San Bernardino Arson Convict Given Death Penalty
A man who prosecutors say intentionally set a 2003 San Bernardino County fire that resulted in a thousand homes destroyed and killed five people has been sentenced to death by a jury.
San Bernardino criminal defense lawyer Houman Fakhimi knows that while the structural damage of the fire was unmistakeable, it's questionable whether the five deaths were both intentional and caused directly by the fire. In fact, it was the prosecution's testimony that revealed the five men who died passed away from heart attacks - not burns or smoke inhalation.
It was the prosecutors' contention that the stress of the fire triggered the heart attacks. But consider this: The American Heart Association notes that the annual rate of a first heart-attack for middle-aged people is three per 1,000. For older Americans, the rate is 74 per 1,000. At the time of this fire, there were 80,000 people in the evacuation zone of some 30 communities. It seems entirely plausible that these individuals could have suffered an attack regardless of whether or not there was a fire. To blame this individual for these deaths, it seems, is a stretch.
These are the types of arguments that may arise in arson cases. Arson, as defined in California Penal Code 451 and 452, is the willful, malicious or reckless setting of fire to any forest land, building or property. The penalties for a conviction depend greatly on three factors:
- The type of property that caught fire;
- Whether someone was injured or killed;
- Whether the fire was set intentionally or just recklessly.
Examples of reckless burning might be tossing a cigarette into dry brush or igniting a lighter near highly flammable materials.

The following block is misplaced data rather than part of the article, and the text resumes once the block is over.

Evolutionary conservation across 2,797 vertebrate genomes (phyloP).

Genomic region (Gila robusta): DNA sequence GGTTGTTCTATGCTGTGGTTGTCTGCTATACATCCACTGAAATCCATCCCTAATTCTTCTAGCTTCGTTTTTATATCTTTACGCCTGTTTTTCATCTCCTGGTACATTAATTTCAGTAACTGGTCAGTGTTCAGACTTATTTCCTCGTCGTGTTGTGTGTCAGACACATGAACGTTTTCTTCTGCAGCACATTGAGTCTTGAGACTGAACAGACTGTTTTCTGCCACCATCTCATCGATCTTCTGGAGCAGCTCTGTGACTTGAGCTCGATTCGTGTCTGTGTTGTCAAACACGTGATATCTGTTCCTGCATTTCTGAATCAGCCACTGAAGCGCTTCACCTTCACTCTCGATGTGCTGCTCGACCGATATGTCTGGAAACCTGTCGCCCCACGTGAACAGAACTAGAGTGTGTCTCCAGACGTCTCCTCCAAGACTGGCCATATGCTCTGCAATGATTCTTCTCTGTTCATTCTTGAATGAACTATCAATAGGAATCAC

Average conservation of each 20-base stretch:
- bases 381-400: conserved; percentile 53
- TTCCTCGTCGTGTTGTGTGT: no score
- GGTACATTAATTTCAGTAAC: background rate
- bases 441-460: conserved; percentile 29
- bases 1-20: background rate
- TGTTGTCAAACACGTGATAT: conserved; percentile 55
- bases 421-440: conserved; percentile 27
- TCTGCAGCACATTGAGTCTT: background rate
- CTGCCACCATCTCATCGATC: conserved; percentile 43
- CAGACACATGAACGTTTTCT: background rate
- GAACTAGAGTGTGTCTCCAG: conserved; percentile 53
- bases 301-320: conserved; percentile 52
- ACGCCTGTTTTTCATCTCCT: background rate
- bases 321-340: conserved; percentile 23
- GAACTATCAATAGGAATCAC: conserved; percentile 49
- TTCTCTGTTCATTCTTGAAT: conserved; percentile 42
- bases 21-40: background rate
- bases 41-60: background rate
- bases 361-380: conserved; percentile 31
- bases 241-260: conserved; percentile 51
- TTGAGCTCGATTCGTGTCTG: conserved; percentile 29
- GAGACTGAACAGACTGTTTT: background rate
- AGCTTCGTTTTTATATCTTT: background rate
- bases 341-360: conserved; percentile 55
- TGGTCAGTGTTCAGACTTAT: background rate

If someone dies, as in this case, you could face penalties that are akin to murder charges - ie, life in prison or even the death penalty. Other less serious offenses include misdemeanor reckless arson or reckless burning, for which potential penalties include probation, up to a year in jail and a fine of up to $1,000. Felony arson can carry a sentence of up to 9 years in prison (assuming no one died). Even attempted arson can carry a sentence of up to 3 years in prison.
No matter what level of arson charge you are facing, securing the services of an experienced criminal defense lawyer is critical.
Some potential legal defenses that can be employed in these situations might include asserting the fire was an accident, that there is insufficient evidence to prove that the fire was indeed arson, that the accusation is false or someone else may have set the fire.
In this case, there were actually two suspects initially. Witnesses had told police they saw two identifiable men tossing a flame-covered object into Waterman Canyon. Police questioned both men shortly thereafter, but didn't have enough evidence to arrest either one.
Three years later, one of those suspects was shot and killed.
Two years after that, the other suspect reportedly admitted to investigators that he was trying to burn down the home of his godfather, who had recently asked him to leave his home - but he denied being the one to actually start the fire, saying the other man was the one who actually took the flare and threw it.
It was this statement upon which prosecutors essentially based their entire case. Without him having spoken to officials, they would have had nothing if anything to go on. This underscores why it is so critical that you never, under any circumstances - even years later - speak to authorities without a defense attorney present.